SNIFF NOTES: What now?


I didn’t expect the house to be so quiet. I knew it would be a little strange, but this is almost cacophonous in its silence.

When I helped Lilly move into her dorm room last weekend – the younger of my two girls – I knew my life was going to change. Anna went off to school two years ago and she’s doing so well, I couldn’t be prouder. I knew Lilly will flourish just like her sister did.

Being a single mom was so tough. There were some days I really didn’t think I was going to make it, but somehow the three of us battled through and came out on the other side and I have two very strong, intelligent young women who I am not only proud to call my daughters, but also honored to have as friends.

It’s just.

What do I do now? Sure, I’ve got work and it’s good and I’ve got friends there, but for the last 20 years, my true purpose in this life has been to care for my kids and make sure they had what they needed and that they were okay.

Some days I catch myself just standing in one of their bedrooms, looking around. It’s kind of skeletal. Nothing of them really remains. Remnants from when they were younger, sure. Stuffed animals and a few dolls and childhood trappings, but the essence of them, I know, is really somewhere else.

Can you believe I leave the television on that ridiculous Kardashian show just to make it feel like they’re still here?

I know it’s crazy and yet.

Here I am. Just me. Not really sure who to be anymore.

Weeks pass and I’m working myself into what I think may be a serious depression and I try to feel valuable somewhere, somehow, and I absolutely treasure the phone calls I get from my girls when they tell me about their lives and their classes and the friends they’re making, but it just doesn’t feel the same. It’s different from when they were right next to me talking about that kind of thing.

I call in sick for the second day in a row even though I don’t have any real symptoms – I just can’t seem to get out of bed.

I’ve managed to turn on the coffee pot when I hear it. This odd sound. It’s almost like the cry of a baby, but not really, and I would swear it’s coming from my front bushes.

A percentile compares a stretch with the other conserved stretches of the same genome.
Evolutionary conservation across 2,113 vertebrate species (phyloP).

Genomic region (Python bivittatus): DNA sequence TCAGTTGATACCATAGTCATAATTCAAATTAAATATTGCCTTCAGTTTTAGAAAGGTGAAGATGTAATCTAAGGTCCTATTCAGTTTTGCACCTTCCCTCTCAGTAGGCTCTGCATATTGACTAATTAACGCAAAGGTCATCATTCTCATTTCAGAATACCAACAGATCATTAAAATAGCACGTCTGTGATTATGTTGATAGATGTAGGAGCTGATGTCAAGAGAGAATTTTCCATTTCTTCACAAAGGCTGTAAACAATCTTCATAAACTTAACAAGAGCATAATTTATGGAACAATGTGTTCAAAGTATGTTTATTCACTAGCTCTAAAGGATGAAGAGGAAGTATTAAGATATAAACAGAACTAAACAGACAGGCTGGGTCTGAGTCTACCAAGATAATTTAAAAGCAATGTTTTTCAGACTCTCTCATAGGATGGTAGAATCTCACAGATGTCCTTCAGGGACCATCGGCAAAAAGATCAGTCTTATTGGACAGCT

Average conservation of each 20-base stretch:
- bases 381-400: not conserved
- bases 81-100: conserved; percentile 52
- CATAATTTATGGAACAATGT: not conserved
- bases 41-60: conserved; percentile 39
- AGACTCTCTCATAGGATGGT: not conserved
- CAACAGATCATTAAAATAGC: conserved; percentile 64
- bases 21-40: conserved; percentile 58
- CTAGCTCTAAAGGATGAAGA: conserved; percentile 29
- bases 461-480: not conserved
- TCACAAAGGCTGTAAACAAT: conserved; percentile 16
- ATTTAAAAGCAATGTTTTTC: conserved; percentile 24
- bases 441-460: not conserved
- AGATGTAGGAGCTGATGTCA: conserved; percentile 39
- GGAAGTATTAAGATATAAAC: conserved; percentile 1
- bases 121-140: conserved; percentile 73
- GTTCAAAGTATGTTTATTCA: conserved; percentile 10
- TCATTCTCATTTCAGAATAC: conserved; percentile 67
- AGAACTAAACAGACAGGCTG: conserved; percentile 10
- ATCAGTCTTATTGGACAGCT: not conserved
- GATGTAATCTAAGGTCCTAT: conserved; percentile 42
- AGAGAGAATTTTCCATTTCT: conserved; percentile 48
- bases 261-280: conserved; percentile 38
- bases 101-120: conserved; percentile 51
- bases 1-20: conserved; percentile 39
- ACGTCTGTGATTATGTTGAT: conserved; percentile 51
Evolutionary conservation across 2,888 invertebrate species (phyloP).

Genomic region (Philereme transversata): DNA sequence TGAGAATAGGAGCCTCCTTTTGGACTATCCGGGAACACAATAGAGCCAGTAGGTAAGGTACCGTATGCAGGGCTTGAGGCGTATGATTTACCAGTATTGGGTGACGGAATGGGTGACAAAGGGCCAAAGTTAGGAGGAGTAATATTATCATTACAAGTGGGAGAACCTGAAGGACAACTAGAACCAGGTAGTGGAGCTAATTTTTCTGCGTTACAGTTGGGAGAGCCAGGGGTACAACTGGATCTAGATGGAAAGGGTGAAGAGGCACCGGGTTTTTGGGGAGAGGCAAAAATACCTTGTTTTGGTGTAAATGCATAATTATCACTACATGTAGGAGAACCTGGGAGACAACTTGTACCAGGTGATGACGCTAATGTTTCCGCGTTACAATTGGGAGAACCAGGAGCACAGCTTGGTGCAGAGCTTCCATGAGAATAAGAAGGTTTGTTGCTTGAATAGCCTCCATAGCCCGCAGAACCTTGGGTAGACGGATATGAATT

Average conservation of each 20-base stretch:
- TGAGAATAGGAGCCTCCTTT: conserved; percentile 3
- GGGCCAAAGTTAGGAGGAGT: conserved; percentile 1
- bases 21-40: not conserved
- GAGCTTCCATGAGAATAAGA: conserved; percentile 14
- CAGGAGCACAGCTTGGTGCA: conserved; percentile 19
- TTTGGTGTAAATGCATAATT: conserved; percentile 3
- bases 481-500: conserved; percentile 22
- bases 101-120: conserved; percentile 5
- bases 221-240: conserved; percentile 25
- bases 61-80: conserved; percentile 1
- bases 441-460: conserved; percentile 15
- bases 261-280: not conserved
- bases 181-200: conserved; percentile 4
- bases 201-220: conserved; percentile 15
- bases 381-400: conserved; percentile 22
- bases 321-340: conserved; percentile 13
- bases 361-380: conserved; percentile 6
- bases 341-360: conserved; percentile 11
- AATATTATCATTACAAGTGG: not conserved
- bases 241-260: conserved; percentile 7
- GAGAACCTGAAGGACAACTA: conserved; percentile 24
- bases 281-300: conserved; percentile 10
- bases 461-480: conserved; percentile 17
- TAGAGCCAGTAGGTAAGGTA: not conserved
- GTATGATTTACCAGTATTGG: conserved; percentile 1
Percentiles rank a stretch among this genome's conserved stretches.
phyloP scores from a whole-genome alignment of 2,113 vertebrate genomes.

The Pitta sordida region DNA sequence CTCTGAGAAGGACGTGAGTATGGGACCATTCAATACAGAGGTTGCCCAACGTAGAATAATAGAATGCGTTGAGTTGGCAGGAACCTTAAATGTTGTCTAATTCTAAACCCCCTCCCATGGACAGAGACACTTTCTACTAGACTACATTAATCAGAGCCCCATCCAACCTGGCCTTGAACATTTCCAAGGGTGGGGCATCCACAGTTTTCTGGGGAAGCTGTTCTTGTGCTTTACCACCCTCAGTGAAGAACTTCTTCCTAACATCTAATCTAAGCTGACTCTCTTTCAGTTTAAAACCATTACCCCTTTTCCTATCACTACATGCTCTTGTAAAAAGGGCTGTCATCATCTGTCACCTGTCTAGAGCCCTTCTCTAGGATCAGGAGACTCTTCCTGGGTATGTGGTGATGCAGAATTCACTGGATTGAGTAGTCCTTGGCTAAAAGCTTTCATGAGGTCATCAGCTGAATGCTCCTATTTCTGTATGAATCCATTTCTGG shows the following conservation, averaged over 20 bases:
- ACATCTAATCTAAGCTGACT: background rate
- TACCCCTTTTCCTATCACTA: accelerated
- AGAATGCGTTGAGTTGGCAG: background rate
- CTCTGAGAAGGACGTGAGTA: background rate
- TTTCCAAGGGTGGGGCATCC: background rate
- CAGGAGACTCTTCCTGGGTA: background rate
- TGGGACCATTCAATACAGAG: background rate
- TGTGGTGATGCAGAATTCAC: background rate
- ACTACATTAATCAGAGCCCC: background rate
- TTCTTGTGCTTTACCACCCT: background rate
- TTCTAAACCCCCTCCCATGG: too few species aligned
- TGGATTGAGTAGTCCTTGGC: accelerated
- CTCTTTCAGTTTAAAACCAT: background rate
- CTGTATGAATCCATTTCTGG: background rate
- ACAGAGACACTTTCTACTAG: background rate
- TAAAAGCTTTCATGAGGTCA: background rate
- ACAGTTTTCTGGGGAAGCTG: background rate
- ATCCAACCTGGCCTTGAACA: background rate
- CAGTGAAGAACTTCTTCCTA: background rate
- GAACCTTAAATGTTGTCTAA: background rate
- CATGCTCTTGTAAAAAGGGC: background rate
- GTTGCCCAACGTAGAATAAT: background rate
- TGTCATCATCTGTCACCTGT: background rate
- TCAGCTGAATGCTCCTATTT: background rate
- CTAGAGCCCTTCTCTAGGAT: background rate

I’m in a horribly stained robe and worn out bedroom slippers when I open the front door. There, under the boxwoods beside my porch is the tiniest little kitten I think I have ever seen. The little thing looks up at the noise of the door and he doesn’t run. Not at all. In fact, he takes a hesitant step forward – one little paw on my porch.

I whisper, somewhat reverently I’m afraid, “Hey there, little one. Where did you come from?”

The meow this time is much louder and the steps toward me are far more certain. I can hear the purring already.

When the ball of orange fur gets to my feet, I swear he looks up, right into my eyes and something happens. It’s as though I can hear him ask, “Can you help me?”

And in that instant, on that somewhat chilly morning on my porch, I know my house won’t be quite so empty anymore.

I get him an appointment at the vet and find out he really is a “him.” I name him Oliver and I get him treated for fleas and purchase all sorts of supplies for him and that first night, I kid you not, he sleeps on a pillow by my head.

From that moment on, we’re pretty much inseparable.

He greets me at the door when I come home at night and we watch TV together (no more Kardashians for me!) and it all just somehow fits.

I become the lady at work that’s always showing pictures of her cat to all the other employees and I know it drives some of them crazy, but I just love little Oliver so much.

The girls say things like, “We were never allowed to have a pet growing up and now you have a cat???” But the first time they meet him, they fall as hard for him as I did.

And this time, when they pull out of the driveway to head back to school, I feel that same pang in my heart I always have, but just as I finish my sigh, Oliver hops up beside me and I know that even though my girls may be growing up and getting on with their lives, I’ll always have someone to care for.

Little Oliver, who arrived just when I needed him, seems just fine with it.


Jennifer Vanderau is the Publications and Promotions Consultant for the Cumberland Valley Animal Shelter and can be reached at [email protected]. The shelter accepts both monetary and pet supply donations. For more information, call the shelter at 263-5791 or visit the website CVAS also operates a thrift store in Chambersburg. Help support the animals at the shelter by donating to or shopping at the store

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